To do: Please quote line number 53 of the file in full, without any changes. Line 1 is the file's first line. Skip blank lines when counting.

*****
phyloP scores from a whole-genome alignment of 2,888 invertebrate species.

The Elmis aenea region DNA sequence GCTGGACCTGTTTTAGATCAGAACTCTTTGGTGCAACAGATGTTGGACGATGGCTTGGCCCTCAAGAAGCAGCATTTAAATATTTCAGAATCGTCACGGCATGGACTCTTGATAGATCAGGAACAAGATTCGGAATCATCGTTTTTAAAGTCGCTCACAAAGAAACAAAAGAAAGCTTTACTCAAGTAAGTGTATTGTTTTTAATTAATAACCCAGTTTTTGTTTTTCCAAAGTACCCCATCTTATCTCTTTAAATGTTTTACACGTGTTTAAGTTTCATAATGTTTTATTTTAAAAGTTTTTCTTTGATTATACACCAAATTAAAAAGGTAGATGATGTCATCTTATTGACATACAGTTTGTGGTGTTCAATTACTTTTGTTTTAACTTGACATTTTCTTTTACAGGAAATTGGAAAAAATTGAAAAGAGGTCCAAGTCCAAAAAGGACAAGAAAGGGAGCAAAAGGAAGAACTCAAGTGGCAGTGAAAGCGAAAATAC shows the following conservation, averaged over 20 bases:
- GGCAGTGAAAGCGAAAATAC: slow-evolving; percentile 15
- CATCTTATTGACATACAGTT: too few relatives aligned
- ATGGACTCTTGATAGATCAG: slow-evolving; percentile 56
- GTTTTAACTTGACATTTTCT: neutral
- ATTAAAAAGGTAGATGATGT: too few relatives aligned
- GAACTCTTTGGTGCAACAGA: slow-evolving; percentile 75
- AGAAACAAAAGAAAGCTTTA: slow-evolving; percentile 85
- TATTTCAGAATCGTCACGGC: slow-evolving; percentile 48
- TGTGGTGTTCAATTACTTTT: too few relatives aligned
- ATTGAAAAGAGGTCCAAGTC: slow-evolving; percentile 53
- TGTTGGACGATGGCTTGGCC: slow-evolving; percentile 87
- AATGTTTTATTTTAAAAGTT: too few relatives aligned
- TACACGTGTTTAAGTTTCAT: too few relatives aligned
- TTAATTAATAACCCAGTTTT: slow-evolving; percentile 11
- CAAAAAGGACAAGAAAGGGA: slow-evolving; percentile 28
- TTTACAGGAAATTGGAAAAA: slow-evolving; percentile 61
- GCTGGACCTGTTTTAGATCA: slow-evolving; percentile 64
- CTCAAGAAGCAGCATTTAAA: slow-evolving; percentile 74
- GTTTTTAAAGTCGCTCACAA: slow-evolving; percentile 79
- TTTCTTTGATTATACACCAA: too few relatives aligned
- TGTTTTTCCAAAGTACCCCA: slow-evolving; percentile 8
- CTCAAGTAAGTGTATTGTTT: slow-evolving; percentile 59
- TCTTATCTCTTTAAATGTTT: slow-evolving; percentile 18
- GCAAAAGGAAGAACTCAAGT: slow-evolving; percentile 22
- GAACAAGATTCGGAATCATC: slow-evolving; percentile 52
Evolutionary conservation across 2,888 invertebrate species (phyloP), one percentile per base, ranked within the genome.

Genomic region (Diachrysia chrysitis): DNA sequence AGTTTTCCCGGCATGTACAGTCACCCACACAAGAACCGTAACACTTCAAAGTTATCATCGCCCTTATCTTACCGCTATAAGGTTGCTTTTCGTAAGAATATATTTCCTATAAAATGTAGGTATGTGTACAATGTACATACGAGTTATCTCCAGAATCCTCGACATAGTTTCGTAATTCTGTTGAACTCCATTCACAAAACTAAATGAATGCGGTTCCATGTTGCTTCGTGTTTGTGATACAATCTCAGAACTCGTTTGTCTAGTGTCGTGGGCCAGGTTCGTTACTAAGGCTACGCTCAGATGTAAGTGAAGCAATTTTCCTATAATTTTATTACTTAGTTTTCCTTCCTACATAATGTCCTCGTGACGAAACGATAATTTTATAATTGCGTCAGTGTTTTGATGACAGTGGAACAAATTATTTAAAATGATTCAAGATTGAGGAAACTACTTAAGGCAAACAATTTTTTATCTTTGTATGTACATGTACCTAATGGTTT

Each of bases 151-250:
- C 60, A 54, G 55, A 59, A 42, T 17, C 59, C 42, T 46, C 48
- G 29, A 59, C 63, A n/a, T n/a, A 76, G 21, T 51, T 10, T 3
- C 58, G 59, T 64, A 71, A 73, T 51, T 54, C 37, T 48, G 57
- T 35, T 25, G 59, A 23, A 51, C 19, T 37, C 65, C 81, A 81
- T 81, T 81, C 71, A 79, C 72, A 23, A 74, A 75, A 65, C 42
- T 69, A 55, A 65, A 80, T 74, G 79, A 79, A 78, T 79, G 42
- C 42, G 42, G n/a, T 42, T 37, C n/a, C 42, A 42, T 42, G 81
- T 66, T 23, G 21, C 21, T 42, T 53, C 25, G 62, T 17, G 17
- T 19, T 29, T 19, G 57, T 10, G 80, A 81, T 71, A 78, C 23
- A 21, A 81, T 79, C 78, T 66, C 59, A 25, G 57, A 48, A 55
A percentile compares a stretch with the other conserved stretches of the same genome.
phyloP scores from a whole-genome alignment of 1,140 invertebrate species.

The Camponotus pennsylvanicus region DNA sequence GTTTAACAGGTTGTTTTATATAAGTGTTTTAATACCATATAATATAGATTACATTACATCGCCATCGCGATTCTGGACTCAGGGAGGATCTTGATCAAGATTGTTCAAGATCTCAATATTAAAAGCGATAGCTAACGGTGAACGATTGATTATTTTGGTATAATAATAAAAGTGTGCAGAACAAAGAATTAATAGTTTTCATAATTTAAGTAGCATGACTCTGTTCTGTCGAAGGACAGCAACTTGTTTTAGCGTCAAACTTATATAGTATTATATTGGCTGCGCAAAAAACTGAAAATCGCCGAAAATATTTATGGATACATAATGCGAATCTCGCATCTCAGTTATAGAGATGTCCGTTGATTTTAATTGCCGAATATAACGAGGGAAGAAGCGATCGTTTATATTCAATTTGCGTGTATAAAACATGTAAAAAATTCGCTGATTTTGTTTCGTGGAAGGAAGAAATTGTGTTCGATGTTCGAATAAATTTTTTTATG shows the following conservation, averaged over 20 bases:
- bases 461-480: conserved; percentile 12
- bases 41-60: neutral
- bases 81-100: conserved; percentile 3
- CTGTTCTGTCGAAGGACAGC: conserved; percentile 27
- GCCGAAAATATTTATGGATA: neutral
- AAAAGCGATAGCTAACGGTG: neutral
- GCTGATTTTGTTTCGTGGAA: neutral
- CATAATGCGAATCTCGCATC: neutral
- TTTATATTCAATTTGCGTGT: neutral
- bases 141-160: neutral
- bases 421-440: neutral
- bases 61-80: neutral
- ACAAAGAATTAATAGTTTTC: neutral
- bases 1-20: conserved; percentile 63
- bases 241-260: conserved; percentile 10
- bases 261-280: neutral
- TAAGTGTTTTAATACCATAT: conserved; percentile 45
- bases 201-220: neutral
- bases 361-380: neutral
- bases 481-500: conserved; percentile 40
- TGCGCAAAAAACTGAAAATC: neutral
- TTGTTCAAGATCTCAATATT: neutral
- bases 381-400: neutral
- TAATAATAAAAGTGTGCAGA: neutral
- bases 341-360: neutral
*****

- bases 141-160: neutral